Director: Jonathan Demme
Stars: Tom Hanks, Denzel Washington, Roberta Maxwell
Plot: After a man is fired from his job because he has AIDS, he aims to sue his former employers for wrongful dismissal with help from a homophobic lawyer.
How do you prove to cinema audiences and film critics alike that you belong among the Hollywood A-list? Starring in a series of light-hearted comedies is unlikely to make anyone really sit up and take notice, so why not take on a challenging role that is against type, yet is backed up by a plot that confronts our attitudes and prejudices? Tom Hanks’ career prior to 1993 was littered with fairly memorable performances, but there was little to suggest that he was particularly versatile. Then came his performance as wronged lawyer Andrew Beckett in Philadelphia.
We follow Hanks’ Beckett as he goes about his normal working life at a corporate law firm in Philadelphia. He keeps his homosexuality and the fact that he is HIV positive from his work colleagues, living with his partner Miguel Álvarez (Antonio Banderas). He is assigned a very important case but on the same day, one of the firm’s partners notices a lesion on Beckett’s forehead. He goes home for a few days, attempting to find a way to hide the lesion whilst finishing his work, handing in the documents in time. However, after being rushed to the ER after suffering from spasms, he receives a call from the office to say that the papers are missing and there is no trace on the firm’s computer system. The documents are found at the last-minute but Beckett, having seemingly been a rising star, is fired from his job for being unprofessional in light of this recent event.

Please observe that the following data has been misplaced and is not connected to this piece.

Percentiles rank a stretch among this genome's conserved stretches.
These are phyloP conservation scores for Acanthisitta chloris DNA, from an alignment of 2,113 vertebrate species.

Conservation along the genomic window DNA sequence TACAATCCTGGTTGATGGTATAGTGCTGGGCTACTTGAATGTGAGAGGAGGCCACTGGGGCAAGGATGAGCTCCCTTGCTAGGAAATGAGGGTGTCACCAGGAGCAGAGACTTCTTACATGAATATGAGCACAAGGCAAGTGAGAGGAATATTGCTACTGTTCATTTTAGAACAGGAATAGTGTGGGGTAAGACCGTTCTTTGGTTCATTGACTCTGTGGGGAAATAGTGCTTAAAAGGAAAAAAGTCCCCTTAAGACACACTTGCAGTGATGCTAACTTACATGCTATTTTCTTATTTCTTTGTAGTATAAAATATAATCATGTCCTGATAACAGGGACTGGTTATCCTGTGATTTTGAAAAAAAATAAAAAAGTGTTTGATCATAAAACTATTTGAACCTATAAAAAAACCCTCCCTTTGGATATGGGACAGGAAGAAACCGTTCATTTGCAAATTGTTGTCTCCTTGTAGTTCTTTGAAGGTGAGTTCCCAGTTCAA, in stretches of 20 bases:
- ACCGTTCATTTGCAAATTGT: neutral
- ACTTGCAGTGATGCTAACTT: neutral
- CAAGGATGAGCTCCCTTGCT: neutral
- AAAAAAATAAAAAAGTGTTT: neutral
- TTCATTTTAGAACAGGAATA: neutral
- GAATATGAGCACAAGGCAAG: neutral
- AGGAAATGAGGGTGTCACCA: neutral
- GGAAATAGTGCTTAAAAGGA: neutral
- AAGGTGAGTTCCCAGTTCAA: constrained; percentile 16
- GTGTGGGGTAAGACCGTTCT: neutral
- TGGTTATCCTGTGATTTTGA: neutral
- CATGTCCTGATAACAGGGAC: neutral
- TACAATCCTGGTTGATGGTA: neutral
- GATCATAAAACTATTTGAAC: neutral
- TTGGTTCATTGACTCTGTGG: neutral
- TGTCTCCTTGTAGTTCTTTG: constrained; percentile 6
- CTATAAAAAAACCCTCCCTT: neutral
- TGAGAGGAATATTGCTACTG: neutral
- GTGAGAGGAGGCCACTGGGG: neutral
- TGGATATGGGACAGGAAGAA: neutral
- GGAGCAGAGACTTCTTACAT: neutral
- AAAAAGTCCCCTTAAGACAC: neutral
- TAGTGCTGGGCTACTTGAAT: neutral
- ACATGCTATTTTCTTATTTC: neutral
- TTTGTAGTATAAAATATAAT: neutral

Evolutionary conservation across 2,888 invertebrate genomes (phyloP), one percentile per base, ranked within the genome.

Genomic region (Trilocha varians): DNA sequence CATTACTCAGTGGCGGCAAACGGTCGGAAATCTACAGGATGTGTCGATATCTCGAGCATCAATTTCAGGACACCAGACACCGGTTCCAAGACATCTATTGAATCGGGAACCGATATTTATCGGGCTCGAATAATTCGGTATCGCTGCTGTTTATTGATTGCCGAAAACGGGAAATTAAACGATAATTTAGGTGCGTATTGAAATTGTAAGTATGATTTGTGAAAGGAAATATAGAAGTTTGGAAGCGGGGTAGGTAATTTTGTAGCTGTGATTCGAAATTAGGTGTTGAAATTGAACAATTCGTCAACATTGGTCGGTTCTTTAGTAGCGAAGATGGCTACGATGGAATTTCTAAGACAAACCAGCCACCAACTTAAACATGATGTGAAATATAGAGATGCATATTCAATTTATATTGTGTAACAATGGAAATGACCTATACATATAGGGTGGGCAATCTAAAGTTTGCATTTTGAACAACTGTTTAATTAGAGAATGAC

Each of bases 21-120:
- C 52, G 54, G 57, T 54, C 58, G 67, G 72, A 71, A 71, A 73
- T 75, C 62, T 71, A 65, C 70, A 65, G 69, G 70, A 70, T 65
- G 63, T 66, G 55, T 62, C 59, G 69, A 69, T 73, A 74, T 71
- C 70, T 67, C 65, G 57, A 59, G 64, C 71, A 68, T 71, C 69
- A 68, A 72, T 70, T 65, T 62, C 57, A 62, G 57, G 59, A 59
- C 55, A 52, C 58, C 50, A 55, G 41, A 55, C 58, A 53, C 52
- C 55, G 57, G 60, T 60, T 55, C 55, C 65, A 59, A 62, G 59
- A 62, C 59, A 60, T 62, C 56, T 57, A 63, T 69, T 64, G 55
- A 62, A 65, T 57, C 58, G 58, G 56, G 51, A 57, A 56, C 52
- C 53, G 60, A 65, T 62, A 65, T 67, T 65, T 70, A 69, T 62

Beckett believes that his dismissal was engineered by someone trying to remove him from the firm due to his AIDS diagnosis, by hiding the paperwork to make him look incompetent. He seeks representation from a number of lawyers, before arriving at the office of Joe Miller (Washington). Miller is homophobic and initially sceptical, visiting his doctor after their meeting to check if he has contracted the disease via a handshake. After spotting Beckett in a library, being asked to move into a private room away from other people, Miller steps in and decides to take on the case. As the lawsuit proceedings begin at court, the head of the firm, Charles Wheeler (Jason Robards) decides against settling out of court as he fears it would do more damage to his reputation. Beckett and Miller must now prove that Andrew’s former employers were complicit in wrongful dismissal, as his disease starts to get the better of him.
Philadelphia is not only Tom Hanks’ film, it also belongs to Denzel Washington. Hanks won an Academy Award for Best Actor, but Washington’s performance deserves as many plaudits for a difficult role which he fits into brilliantly. The whole film relies on the chemistry between the lead double-act being a success and it emphatically delivers on this score. The development of the relationship between Beckett and Miller begins rather frostily, but progresses to the point where they have a close friendship which is key in our empathy. Hanks lost a great deal of weight in preparation for the film and his increasingly gaunt appearance, though sanitising our exposure to the worst physical effects of AIDS, compliments his very affecting performance. We really see the storyline through the eyes of Washington’s Miller – the common prejudice that he initially shows and constantly surrounds him is shocking but such is Washington’s acting ability, our own attitudes which may have been sketchy to begin with, change as his change.
Jonathan Demme’s direction is typical of its time, not offering anything unusual in the way of cutting and editing apart from sweeping courtroom angles and the expected wonky camera to depict the progress of Beckett’s ailing health. The supporting cast features many well-known faces such as the usually superb Mary Steenburgen, who plays a rather one-dimensional defence lawyer and her Parenthood (1989) co-star Jason Robards as the seemingly callous but ultimately repentant Charles Wheeler. Where Philadelphia really hits the mark is in combining an affecting, personal story with a gripping courtroom drama – a difficult task pulled off very well indeed. If there is one minor quibble, it would be the lack of screen time given to Beckett’s and Álvarez’s relationship, which appears to be just a token subplot, but the main focus is rightly on developing Miller’s understanding of Beckett’s impossible predicament.
Philadelphia is not quite a masterpiece, but with Hanks and Washington as the two leads and a certain sensitivity given to the subject matter, this is both compelling and heartfelt in equal measure.